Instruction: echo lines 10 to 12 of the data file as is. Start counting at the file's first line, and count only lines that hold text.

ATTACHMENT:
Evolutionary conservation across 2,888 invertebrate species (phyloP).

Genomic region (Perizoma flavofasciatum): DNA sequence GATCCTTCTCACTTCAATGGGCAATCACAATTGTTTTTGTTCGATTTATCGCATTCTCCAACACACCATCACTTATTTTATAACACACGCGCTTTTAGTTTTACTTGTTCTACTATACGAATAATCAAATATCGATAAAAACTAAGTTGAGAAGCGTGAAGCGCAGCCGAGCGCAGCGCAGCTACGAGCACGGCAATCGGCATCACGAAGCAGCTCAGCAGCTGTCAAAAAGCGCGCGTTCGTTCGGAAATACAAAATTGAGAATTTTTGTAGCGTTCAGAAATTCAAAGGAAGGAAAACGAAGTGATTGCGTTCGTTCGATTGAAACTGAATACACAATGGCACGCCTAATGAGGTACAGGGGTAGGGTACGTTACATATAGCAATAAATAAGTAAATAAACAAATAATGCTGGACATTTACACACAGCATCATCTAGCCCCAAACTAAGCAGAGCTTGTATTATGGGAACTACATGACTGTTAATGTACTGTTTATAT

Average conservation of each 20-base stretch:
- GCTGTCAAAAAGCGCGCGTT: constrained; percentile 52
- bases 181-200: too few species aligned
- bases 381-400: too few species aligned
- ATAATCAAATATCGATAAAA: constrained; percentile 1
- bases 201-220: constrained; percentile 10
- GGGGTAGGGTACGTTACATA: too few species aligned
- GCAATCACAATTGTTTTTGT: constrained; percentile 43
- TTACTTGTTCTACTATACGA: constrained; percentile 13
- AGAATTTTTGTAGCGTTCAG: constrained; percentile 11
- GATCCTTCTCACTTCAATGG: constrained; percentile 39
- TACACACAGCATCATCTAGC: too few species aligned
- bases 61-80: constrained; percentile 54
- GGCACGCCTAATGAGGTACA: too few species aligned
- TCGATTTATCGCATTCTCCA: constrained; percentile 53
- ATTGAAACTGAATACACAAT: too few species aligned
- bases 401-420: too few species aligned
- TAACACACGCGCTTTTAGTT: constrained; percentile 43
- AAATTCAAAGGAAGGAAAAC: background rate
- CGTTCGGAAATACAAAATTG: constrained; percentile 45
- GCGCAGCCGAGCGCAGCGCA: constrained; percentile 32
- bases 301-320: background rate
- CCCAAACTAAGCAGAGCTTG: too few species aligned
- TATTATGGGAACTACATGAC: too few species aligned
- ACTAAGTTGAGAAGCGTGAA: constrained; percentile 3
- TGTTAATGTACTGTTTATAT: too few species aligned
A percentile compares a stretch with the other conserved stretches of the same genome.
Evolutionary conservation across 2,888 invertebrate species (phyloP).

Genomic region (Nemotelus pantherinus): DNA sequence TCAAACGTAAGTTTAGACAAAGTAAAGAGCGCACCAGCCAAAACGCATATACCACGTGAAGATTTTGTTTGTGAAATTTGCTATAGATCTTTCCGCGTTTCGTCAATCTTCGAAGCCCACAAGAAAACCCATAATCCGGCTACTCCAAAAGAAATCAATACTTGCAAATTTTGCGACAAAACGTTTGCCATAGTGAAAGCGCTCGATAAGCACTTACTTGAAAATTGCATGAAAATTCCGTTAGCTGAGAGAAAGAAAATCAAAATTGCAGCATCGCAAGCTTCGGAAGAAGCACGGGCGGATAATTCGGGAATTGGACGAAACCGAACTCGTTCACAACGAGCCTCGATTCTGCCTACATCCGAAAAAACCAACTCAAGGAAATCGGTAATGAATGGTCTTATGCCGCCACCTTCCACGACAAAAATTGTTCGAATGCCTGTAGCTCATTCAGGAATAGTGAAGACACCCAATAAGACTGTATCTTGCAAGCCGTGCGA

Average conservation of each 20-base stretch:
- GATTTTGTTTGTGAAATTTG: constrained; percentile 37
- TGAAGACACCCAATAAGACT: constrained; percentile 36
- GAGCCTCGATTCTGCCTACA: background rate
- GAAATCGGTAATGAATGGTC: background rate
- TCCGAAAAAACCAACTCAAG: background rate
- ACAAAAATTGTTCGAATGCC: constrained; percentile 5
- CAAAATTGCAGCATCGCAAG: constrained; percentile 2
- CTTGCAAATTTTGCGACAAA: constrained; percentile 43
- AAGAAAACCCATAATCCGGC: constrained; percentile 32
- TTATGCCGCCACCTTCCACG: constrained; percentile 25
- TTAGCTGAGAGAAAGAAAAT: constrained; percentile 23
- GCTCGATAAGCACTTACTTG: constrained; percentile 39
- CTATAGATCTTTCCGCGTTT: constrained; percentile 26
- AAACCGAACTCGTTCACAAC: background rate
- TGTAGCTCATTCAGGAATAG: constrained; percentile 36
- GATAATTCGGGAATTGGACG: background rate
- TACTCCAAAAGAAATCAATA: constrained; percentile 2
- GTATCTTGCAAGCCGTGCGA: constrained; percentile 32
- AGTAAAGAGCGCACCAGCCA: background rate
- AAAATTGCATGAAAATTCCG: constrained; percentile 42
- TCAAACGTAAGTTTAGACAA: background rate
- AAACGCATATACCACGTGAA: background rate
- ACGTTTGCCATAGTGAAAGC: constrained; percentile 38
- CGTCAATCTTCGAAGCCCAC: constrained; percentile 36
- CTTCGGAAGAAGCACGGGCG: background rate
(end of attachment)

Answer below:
- GCAATCACAATTGTTTTTGT: constrained; percentile 43
- TTACTTGTTCTACTATACGA: constrained; percentile 13
- AGAATTTTTGTAGCGTTCAG: constrained; percentile 11